Big Connected Health Symposium: What Video Games, Social Networking, and Other Tech Innovations Are Doing for Healthcare

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readmitted to the hospital within 30 days of their release. “A lot of the re-admittances are preventable,” he said. “We believe that [telemedicine] offers an intervention” to reduce that number. A major hurdle in the telemedicine industry is that users of the technology can rarely get reimbursed for the expenses and aren’t given incentives for using the tools to reduce healthcare costs. Philips and other firms are pushing for the use of telemedicine—defined as the use hardware and software in the homes of patients with chronic diseases for physicians to coordinate care and monitor symptoms and vital signs—to become the accepted standard care for patients with heart failure.

—Video games have already proven effective in reducing anxiety for patients undergoing anesthesia and in improving adherence to cancer drugs, among other health benefits, according to Sawyer, of Games for Health. And many Americans are already more accustomed to storing their health information in Wii Fit exercise games than in personal electronic health records. He called for video game technology to be better utilized to reach patients for improving many facets of health care. (Sawyer mentioned that his firm is developing a healthcare-related application for the iPhone, but he said that he couldn’t discuss the project in detail.)

—There appeared to be some consensus that no proven business model has emerged for companies in the Health 2.0 industry, at least among panelists during a breakout session on online communities in healthcare. “I don’t think anyone has quite figured out the business model,” said Sermo’s Palestrant, whose company has attracted clients from the pharmaceutical, government, and investment sectors to pay for access to its online community of physicians. Heywood, of PatientsLikeMe, said that he believed the Health 2.0 movement was still immature and it’s still unclear which companies will succeed.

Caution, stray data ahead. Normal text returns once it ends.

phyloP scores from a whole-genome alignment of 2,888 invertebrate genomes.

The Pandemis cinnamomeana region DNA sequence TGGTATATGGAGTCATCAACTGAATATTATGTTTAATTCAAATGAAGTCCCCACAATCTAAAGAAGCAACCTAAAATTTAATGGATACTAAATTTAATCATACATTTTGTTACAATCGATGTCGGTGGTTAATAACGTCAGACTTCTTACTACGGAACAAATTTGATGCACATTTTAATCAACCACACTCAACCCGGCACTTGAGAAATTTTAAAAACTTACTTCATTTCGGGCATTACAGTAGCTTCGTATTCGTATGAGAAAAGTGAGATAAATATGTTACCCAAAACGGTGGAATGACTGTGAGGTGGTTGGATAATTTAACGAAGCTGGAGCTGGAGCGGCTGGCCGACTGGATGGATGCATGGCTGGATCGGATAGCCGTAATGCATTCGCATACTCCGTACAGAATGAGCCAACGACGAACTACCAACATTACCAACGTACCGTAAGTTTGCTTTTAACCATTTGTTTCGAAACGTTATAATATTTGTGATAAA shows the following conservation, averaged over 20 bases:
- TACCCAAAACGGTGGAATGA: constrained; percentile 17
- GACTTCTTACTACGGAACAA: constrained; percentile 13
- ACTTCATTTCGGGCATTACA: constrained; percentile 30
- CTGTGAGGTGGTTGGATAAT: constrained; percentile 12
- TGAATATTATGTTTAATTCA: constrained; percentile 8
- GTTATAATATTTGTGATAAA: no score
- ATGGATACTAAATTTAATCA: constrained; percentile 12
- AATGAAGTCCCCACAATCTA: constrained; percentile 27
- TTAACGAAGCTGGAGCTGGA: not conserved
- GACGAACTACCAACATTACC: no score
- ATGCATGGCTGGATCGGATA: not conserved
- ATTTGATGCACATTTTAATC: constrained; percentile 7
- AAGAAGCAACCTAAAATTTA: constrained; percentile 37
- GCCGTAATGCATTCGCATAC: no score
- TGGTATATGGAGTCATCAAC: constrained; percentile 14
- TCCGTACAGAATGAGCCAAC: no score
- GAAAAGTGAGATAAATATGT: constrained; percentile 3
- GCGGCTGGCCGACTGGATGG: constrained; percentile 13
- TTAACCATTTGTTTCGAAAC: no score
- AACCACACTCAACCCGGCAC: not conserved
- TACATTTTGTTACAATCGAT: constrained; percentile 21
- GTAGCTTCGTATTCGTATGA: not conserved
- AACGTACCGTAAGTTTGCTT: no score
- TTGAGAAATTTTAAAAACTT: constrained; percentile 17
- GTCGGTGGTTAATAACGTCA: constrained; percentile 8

—Though the financial systems are not yet in place to make it practical, people using PatientsLikeMe could eventually tap social networks such as Sermo to get second opinions on their conditions from real doctors, said Heywood. “Those types of ideas” become feasible “as we build medical information frameworks,” he said. (We may have witnessed the seed of an idea that could lead to a partnership between PatientsLikeMe and Sermo.) Doctors should take notice of their patients’ participation in social networks, though, because Heywood said that 10 percent of the patients who join PatientsLikeMe fired their doctors after learning about their diseases from their peers.

—A common sentiment among several panelists at the symposium was that entrenched stakeholders in the healthcare system such as large hospital chains currently have an economic incentive not to adopt telemedicine technologies, because they get paid by Medicare and other payers for seeing patients in traditional clinical settings. “They have an established interest in the status quo,” said Derek Newell, a vice president for Bosch Healthcare. (Interestingly, those who have listened to Joseph Kvedar, the director of Partners’ Center for Connected Health, have heard him say that his organization is dedicated to putting traditional hospitals out of business. So perhaps Boston-based Partners, which includes members such as Massachusetts General Hospital and Brigham and Women’s Hospital, has a more open mind about telemedicine than some of its counterparts.)

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